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LOGAN — One day after being named Mountain West coach of the year for the second time in his career, former Utah State quarterback Matt Wells is headed to Lubbock.
The Aggie grad and sixth-year head coach was named the next coach at Texas Tech, the university announced Thursday night.
The deal was first reported by the Lubbock Avalanche-Journal’s Don Williams. FootballScoop.com also reported the agreement, citing a source with knowledge of the deal.
Wells replaces Kliff Kingsbury, the former Texas Tech quarterback who was the head coach at his alma mater since 2013. Kingsbury was fired Monday by the Red Raiders after three-straight losing seasons. He finished 35-40 in six seasons at Texas Tech, including a 1-2 record in postseason bowl appearances.
"My family and I are excited to join the Red Raider family," Wells said in a statement from the school. "I can't thank Kirby Hocutt, Tony Hernandez and Dr. Schovanec enough for this opportunity. I am excited to meet the team and get to work on building an elite program that Red Raider fans will enjoy every Saturday."
Wells and Texas Tech will owe $800,000 to Utah State University as a condition of his buyout, according to the latest version of his contract obtained in the USA TODAY Sports' college coaches' database.
As part of his hiring, Wells will take Aggie offensive coordinator David Yost and defensive coordinator Keith Patterson to Lubbock with him. No other coaching changes were immediately announced, but Yost, who was in his second season at Utah State, is a Broyles Award semifinalist (given to the top assistant coach in the nation) who helped launch the No. 3 offense in the country during his short tenure in Logan.
The former Oregon play caller helped spur a turnaround that put Utah State’s offense in the top-three nationally in several categories, including scoring offense (47.0 points per game), scoring drives of one minute (24) and average margin of victory (24.2 ppg).
The Aggies also rank second nationally with six defensive touchdowns in 2018, as well as an FBS-high 18 interceptions and 10 fumble recoveries.
Prior to coming to Logan, Yost spent two decades in coaching, including five seasons as an offensive coordinator with stops at Washington State, Toledo and Missouri.
Wells informed Utah State of his decision Thursday afternoon, at which time he resigned his position as head coach.
“I would like to thank Matt and his wife Jen for their significant contributions to Utah State University," Aggie athletic director John Hartwell said in a statement. "Matt and his staff did an outstanding job of making Aggie football one of the best programs in the West. This is a special place and I am as excited as ever about our bright future."
Hartwell will hold a conference call with reporters Friday morning to "discuss the future of USU football."
"This is an extremely attractive job and we have already had tremendous interest from some very good football coaches and some very good people," Hartwell said. "We have a roster full of talented young men who represent Utah State University very well on the field, in the classroom and in the community.
"We will move as quickly and efficiently as we can with this search, but at the end of the day, we want to make sure we have the right person to build upon our success."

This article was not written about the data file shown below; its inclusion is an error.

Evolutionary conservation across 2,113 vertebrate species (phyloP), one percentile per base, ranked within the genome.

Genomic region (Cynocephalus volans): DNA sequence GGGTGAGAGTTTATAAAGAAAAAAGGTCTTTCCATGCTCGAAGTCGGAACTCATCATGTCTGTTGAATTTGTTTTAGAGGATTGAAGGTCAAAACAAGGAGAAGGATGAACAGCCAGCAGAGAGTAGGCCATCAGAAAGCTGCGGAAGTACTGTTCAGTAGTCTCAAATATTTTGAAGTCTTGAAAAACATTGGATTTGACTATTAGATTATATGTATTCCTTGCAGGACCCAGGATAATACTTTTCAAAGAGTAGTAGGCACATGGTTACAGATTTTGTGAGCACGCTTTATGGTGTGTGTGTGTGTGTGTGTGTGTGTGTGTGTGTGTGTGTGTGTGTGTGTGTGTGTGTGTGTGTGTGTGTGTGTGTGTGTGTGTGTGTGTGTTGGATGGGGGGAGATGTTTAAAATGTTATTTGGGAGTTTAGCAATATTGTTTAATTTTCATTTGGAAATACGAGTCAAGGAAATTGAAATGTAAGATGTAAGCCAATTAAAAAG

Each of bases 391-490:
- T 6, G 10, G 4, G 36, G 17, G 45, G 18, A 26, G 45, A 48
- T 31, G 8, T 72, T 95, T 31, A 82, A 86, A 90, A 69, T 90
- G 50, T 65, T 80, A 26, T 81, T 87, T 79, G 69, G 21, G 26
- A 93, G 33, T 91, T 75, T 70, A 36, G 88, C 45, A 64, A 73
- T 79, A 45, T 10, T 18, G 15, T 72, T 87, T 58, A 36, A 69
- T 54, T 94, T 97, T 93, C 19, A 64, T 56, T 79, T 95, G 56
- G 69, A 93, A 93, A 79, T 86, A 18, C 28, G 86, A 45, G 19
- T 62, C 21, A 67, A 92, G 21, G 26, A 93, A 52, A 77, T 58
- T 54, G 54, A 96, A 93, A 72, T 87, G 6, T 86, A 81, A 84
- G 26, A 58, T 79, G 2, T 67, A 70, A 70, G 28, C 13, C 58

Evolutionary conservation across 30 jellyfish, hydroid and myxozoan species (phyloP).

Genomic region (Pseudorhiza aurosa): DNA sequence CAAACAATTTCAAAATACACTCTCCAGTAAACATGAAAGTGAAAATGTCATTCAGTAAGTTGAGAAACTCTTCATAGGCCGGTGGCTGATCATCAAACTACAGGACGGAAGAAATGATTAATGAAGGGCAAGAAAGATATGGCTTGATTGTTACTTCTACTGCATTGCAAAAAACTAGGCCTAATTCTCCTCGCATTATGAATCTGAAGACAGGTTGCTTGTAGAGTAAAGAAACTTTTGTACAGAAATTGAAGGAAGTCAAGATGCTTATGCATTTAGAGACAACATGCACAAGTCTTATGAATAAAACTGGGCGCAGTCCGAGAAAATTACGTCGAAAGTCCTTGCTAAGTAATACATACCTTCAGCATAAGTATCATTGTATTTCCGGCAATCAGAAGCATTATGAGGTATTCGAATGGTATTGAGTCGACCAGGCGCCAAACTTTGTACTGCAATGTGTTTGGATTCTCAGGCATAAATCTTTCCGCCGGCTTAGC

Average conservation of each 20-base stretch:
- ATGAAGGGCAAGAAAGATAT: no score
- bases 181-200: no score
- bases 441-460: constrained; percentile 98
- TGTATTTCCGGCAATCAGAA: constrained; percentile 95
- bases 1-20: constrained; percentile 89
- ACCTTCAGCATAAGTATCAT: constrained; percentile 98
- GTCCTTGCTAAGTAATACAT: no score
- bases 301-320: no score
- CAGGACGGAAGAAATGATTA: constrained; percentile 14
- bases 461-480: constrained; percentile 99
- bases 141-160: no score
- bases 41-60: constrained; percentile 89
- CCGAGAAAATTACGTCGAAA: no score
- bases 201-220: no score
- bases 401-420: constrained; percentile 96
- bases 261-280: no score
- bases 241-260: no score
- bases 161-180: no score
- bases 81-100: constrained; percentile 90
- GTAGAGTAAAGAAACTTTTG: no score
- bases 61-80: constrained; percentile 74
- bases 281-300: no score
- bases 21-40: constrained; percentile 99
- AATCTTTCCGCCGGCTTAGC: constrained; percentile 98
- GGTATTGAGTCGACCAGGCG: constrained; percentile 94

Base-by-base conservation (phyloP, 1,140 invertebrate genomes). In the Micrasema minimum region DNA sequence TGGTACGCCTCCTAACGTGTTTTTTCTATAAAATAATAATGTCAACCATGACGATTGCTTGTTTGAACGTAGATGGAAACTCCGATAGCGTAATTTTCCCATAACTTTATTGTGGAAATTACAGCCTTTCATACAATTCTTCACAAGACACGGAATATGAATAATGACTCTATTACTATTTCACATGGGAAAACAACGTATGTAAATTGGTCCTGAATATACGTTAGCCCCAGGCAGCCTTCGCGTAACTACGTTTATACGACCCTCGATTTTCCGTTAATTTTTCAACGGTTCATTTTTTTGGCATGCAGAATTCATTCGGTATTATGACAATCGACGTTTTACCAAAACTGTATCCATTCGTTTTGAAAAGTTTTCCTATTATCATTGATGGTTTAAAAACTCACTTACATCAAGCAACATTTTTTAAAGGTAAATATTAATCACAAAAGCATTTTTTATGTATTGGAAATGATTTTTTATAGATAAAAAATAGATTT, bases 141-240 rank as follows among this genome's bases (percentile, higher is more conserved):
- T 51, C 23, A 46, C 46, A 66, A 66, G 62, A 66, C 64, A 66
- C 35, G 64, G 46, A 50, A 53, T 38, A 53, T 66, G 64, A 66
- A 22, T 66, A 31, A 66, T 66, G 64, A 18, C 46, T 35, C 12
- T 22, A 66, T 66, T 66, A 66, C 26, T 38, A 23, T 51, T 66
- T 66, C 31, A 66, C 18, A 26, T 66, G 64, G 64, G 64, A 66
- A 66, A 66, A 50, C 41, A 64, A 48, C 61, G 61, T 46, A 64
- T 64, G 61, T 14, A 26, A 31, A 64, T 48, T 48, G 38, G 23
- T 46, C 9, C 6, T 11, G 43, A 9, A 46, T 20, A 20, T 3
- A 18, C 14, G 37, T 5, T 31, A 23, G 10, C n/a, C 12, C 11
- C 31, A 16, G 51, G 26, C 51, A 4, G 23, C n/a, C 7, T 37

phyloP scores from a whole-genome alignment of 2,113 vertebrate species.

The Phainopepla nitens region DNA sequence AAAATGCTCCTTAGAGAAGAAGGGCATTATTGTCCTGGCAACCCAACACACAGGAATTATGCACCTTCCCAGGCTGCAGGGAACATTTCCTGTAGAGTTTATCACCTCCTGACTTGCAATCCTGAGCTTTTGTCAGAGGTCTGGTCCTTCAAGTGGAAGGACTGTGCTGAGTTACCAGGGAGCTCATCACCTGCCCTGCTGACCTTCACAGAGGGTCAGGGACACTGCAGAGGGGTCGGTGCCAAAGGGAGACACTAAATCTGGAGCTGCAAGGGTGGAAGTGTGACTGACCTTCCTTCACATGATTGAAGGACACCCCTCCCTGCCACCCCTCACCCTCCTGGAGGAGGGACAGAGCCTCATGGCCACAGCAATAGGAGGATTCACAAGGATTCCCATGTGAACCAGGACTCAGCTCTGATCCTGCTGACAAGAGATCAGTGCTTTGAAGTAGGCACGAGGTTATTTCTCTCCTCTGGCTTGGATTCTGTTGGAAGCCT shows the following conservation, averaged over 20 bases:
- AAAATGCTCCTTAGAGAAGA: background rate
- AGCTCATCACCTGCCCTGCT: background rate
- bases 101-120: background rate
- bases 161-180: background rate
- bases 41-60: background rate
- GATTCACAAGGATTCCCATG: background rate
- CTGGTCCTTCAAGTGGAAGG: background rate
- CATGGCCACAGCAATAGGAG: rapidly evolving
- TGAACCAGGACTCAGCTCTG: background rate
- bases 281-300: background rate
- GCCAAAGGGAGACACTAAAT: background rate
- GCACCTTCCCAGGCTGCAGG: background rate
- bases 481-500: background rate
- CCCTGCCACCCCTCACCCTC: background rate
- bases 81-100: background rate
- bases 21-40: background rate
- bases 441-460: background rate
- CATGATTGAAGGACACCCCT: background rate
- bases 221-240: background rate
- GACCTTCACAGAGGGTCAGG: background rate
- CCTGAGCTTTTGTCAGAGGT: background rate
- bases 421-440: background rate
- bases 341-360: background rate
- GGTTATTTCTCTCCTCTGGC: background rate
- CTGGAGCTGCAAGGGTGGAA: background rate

Williams first reported that Wells had emerged as the front-runner for the Texas Tech job Wednesday afternoon, shortly after the coach was officially awarded top Mountain West honors.
Wells, 45, is 44-34 in six seasons at Utah State, but rose to prominence this year after leading the Aggies to a 10-2 record, an Associated Press Top-25 ranking that topped out at No. 14, and a 10-game winning streak that was snapped last Saturday at Boise State in the regular-season finale, with a berth in the Mountain West championship game on the line.
Wells beat out several Power-Five candidates, according to Williams, including Oregon defensive coordinator Jim Leavitt, Clemson defensive coordinator Brent Venables and Memphis head coach Mike Norvell.
West Virginia coach Dana Holgsorsen, who spent eight seasons as an assistant coach in Lubbock, also held interest in the job, but Tech athletic director Kirby Hocutt declined to interview him, according to multiple reports.
Prior to the 2018 season, which included back-to-back wins over in-state rival BYU for the first time since 1974, Wells endured three-straight losing seasons. The Aggies finished 6-7 in 2015 and 2017 after bowl-game losses, and were 3-9 in 2016. Wells also led Utah State to a 9-5 record in his first season in 2013, including a 7-1 mark in Mountain West play and a Poinsettia Bowl victory.
Now, Wells will move on from a program that has often been overshadowed regionally by Utah, BYU and Boise State to one overshadowed by college football behemoths Oklahoma, Texas and (sometimes) Texas A&M.
Wells' move to Lubbock is also a homecoming, of sorts — or at least, closer to it. He was a standout high school quarterback in Sallisaw, Oklahoma, played quarterback at Utah State from 1993-96, and went on to assistant coaching jobs at Navy (1997-2001), Tulsa (2002-06), New Mexico (2007-08 and 2010) and Louisville (2009).
In 2011, Wells returned to his alma mater as quarterbacks coach and recruiting coordinator under then-head coach Gary Andersen and was promoted to offensive coordinator in 2012 — one year before Andersen left for Wisconsin and Wells was named the full-time head coach.
While the Aggies will begin a national search for their next head coach, immediate candidates for the job include Weber State head coach Jay Hill, BYU assistant head coach and special teams coordinator Ed Lamb, and Andersen, who recently returned to his hometown of Salt Lake City to take the assistant head coach job at his alma mater Utah.